Fearing the appearance of their well appointed properties on the Web site would attract criminals scouting for burglary targets, villagers in Broughton, north of London, summoned the police after spotting the car.

"I was upstairs when I spotted the camera car driving down the lane," resident Paul Jacobs told The Times of London.

"My immediate reaction was anger: How dare anyone take a photograph of my home without my consent? I ran outside to flag the car down and told the driver he was not only invading our privacy but also facilitating crime.

"This is an affluent area. We've already had three burglaries locally in the past six weeks. If our houses are plastered all over Google it's an invitation for more criminals to str…

Windows 7 May be Worth Waiting For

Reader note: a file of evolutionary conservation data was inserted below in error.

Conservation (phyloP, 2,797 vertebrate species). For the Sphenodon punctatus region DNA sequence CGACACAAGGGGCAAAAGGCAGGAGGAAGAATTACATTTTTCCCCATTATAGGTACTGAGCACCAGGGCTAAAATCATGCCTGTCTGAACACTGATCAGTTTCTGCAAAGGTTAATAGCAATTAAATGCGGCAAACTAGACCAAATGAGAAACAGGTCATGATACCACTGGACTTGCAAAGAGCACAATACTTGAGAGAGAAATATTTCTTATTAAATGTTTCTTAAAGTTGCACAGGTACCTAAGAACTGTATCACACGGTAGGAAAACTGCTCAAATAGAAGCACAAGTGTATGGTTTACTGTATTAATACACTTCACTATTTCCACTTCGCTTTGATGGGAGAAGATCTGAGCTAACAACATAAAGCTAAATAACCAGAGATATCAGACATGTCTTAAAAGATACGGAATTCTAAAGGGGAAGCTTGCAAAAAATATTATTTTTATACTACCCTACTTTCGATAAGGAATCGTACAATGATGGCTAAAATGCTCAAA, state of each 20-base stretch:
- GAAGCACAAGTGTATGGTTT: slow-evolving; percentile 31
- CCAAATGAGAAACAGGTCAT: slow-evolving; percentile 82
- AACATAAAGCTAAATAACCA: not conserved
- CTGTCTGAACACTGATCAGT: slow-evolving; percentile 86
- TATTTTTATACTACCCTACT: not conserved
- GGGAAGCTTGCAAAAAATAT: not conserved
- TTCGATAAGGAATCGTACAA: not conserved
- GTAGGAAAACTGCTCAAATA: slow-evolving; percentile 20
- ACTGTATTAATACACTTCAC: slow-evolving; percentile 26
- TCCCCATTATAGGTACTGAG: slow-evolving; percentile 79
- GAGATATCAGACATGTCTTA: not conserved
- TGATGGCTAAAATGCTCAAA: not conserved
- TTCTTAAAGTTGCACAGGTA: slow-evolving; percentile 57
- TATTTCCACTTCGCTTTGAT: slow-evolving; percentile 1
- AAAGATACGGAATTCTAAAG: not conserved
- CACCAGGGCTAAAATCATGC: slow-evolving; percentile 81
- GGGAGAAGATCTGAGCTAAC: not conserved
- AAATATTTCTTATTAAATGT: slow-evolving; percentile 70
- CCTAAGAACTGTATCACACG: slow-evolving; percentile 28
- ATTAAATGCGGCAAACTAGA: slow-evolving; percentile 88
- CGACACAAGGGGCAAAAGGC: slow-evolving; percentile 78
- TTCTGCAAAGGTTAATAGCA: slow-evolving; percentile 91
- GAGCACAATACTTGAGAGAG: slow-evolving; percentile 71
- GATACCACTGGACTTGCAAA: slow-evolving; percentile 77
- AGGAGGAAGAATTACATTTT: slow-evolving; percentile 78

Here are some of the improvements over Vista...

User Interface
Windows 7 retains the Windows Aero user interface and visual style first introduced with Windows Vista, but many areas have seen enhancements.

Aero's performance has also been improved significantly, allowing it to run on lower specification hardware next to Windows Vista, with even older Intel chips able to display Aero's 3D Desktop.

Windows Desktop Slideshow
Windows Explorer now includes a desktop slideshow that changes the desktop background in a designated amount of time. This feature supports pre-downloaded sets of wallpapers and also supports photo RSS feed.

Windows Explorer Libraries
Windows Explorer in Windows 7 presents Libraries for different file types (documents, music, pictures, videos etc). Libraries are virtual folders that aggregate content from various locations - including shared folders on networked systems - and present them in a unified view. Libraries are accessible from the Start menu, Windows Explo…